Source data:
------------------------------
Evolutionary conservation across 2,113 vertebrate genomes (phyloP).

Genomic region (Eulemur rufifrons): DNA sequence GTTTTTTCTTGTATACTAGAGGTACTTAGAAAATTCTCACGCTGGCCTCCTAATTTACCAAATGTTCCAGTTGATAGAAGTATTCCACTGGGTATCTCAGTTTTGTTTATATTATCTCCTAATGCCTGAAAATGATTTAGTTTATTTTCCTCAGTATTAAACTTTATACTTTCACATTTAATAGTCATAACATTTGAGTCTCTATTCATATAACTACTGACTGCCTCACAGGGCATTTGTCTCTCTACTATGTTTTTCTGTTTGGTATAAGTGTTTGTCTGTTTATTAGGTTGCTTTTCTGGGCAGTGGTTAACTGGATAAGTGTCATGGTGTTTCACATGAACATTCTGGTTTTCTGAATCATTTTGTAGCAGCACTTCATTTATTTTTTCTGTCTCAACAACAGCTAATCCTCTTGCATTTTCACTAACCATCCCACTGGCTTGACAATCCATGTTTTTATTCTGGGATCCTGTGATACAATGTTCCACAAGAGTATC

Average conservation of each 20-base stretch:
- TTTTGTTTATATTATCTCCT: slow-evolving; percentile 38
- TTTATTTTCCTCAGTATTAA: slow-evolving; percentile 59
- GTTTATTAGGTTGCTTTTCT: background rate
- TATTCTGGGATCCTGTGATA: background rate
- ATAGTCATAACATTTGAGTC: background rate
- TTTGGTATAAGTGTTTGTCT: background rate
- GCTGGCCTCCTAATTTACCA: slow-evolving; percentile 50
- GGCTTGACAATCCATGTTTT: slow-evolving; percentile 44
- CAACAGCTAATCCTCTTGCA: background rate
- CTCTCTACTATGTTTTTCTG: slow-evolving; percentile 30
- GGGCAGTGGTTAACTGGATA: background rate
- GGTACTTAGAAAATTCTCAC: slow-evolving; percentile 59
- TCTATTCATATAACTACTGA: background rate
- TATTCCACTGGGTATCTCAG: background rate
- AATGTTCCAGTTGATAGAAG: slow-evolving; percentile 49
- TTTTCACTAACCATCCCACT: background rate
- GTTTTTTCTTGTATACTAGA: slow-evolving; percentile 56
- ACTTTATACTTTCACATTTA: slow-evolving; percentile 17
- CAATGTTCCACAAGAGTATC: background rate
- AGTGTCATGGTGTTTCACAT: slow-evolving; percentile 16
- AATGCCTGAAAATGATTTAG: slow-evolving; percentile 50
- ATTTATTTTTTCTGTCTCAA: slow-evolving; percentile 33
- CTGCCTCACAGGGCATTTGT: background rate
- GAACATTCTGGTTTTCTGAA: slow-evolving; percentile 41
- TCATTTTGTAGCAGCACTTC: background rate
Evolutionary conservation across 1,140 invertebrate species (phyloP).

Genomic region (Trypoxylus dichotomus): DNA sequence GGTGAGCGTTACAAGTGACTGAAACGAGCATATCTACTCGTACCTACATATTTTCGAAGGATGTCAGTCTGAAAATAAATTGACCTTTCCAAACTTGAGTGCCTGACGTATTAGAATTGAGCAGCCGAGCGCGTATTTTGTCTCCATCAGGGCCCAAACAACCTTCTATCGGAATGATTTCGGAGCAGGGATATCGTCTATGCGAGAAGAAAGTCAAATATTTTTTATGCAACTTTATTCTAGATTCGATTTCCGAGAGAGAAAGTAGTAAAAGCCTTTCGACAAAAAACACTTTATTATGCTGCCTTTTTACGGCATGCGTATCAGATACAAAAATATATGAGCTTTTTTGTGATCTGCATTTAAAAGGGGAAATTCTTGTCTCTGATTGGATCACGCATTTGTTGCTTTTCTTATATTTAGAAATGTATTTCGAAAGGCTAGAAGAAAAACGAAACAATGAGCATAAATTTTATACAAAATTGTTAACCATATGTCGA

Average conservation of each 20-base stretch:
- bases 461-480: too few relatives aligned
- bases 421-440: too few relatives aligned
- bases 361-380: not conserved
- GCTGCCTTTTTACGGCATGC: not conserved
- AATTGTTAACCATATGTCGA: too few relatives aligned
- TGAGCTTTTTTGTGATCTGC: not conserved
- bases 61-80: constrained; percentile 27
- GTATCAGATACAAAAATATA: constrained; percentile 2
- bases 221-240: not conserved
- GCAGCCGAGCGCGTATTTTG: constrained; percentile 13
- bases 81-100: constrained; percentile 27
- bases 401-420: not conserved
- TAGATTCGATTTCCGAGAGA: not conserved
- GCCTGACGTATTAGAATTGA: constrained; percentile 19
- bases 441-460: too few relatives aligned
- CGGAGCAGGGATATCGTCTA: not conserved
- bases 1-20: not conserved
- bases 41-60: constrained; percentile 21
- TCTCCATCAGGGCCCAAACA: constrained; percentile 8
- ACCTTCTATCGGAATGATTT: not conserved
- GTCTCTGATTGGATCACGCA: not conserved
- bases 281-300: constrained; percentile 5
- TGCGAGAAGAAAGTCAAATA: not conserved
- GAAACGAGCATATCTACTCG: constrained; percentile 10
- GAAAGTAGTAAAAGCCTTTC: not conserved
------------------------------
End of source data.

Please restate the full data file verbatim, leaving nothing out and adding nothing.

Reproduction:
Evolutionary conservation across 2,113 vertebrate genomes (phyloP).

Genomic region (Eulemur rufifrons): DNA sequence GTTTTTTCTTGTATACTAGAGGTACTTAGAAAATTCTCACGCTGGCCTCCTAATTTACCAAATGTTCCAGTTGATAGAAGTATTCCACTGGGTATCTCAGTTTTGTTTATATTATCTCCTAATGCCTGAAAATGATTTAGTTTATTTTCCTCAGTATTAAACTTTATACTTTCACATTTAATAGTCATAACATTTGAGTCTCTATTCATATAACTACTGACTGCCTCACAGGGCATTTGTCTCTCTACTATGTTTTTCTGTTTGGTATAAGTGTTTGTCTGTTTATTAGGTTGCTTTTCTGGGCAGTGGTTAACTGGATAAGTGTCATGGTGTTTCACATGAACATTCTGGTTTTCTGAATCATTTTGTAGCAGCACTTCATTTATTTTTTCTGTCTCAACAACAGCTAATCCTCTTGCATTTTCACTAACCATCCCACTGGCTTGACAATCCATGTTTTTATTCTGGGATCCTGTGATACAATGTTCCACAAGAGTATC

Average conservation of each 20-base stretch:
- TTTTGTTTATATTATCTCCT: slow-evolving; percentile 38
- TTTATTTTCCTCAGTATTAA: slow-evolving; percentile 59
- GTTTATTAGGTTGCTTTTCT: background rate
- TATTCTGGGATCCTGTGATA: background rate
- ATAGTCATAACATTTGAGTC: background rate
- TTTGGTATAAGTGTTTGTCT: background rate
- GCTGGCCTCCTAATTTACCA: slow-evolving; percentile 50
- GGCTTGACAATCCATGTTTT: slow-evolving; percentile 44
- CAACAGCTAATCCTCTTGCA: background rate
- CTCTCTACTATGTTTTTCTG: slow-evolving; percentile 30
- GGGCAGTGGTTAACTGGATA: background rate
- GGTACTTAGAAAATTCTCAC: slow-evolving; percentile 59
- TCTATTCATATAACTACTGA: background rate
- TATTCCACTGGGTATCTCAG: background rate
- AATGTTCCAGTTGATAGAAG: slow-evolving; percentile 49
- TTTTCACTAACCATCCCACT: background rate
- GTTTTTTCTTGTATACTAGA: slow-evolving; percentile 56
- ACTTTATACTTTCACATTTA: slow-evolving; percentile 17
- CAATGTTCCACAAGAGTATC: background rate
- AGTGTCATGGTGTTTCACAT: slow-evolving; percentile 16
- AATGCCTGAAAATGATTTAG: slow-evolving; percentile 50
- ATTTATTTTTTCTGTCTCAA: slow-evolving; percentile 33
- CTGCCTCACAGGGCATTTGT: background rate
- GAACATTCTGGTTTTCTGAA: slow-evolving; percentile 41
- TCATTTTGTAGCAGCACTTC: background rate
Evolutionary conservation across 1,140 invertebrate species (phyloP).

Genomic region (Trypoxylus dichotomus): DNA sequence GGTGAGCGTTACAAGTGACTGAAACGAGCATATCTACTCGTACCTACATATTTTCGAAGGATGTCAGTCTGAAAATAAATTGACCTTTCCAAACTTGAGTGCCTGACGTATTAGAATTGAGCAGCCGAGCGCGTATTTTGTCTCCATCAGGGCCCAAACAACCTTCTATCGGAATGATTTCGGAGCAGGGATATCGTCTATGCGAGAAGAAAGTCAAATATTTTTTATGCAACTTTATTCTAGATTCGATTTCCGAGAGAGAAAGTAGTAAAAGCCTTTCGACAAAAAACACTTTATTATGCTGCCTTTTTACGGCATGCGTATCAGATACAAAAATATATGAGCTTTTTTGTGATCTGCATTTAAAAGGGGAAATTCTTGTCTCTGATTGGATCACGCATTTGTTGCTTTTCTTATATTTAGAAATGTATTTCGAAAGGCTAGAAGAAAAACGAAACAATGAGCATAAATTTTATACAAAATTGTTAACCATATGTCGA

Average conservation of each 20-base stretch:
- bases 461-480: too few relatives aligned
- bases 421-440: too few relatives aligned
- bases 361-380: not conserved
- GCTGCCTTTTTACGGCATGC: not conserved
- AATTGTTAACCATATGTCGA: too few relatives aligned
- TGAGCTTTTTTGTGATCTGC: not conserved
- bases 61-80: constrained; percentile 27
- GTATCAGATACAAAAATATA: constrained; percentile 2
- bases 221-240: not conserved
- GCAGCCGAGCGCGTATTTTG: constrained; percentile 13
- bases 81-100: constrained; percentile 27
- bases 401-420: not conserved
- TAGATTCGATTTCCGAGAGA: not conserved
- GCCTGACGTATTAGAATTGA: constrained; percentile 19
- bases 441-460: too few relatives aligned
- CGGAGCAGGGATATCGTCTA: not conserved
- bases 1-20: not conserved
- bases 41-60: constrained; percentile 21
- TCTCCATCAGGGCCCAAACA: constrained; percentile 8
- ACCTTCTATCGGAATGATTT: not conserved
- GTCTCTGATTGGATCACGCA: not conserved
- bases 281-300: constrained; percentile 5
- TGCGAGAAGAAAGTCAAATA: not conserved
- GAAACGAGCATATCTACTCG: constrained; percentile 10
- GAAAGTAGTAAAAGCCTTTC: not conserved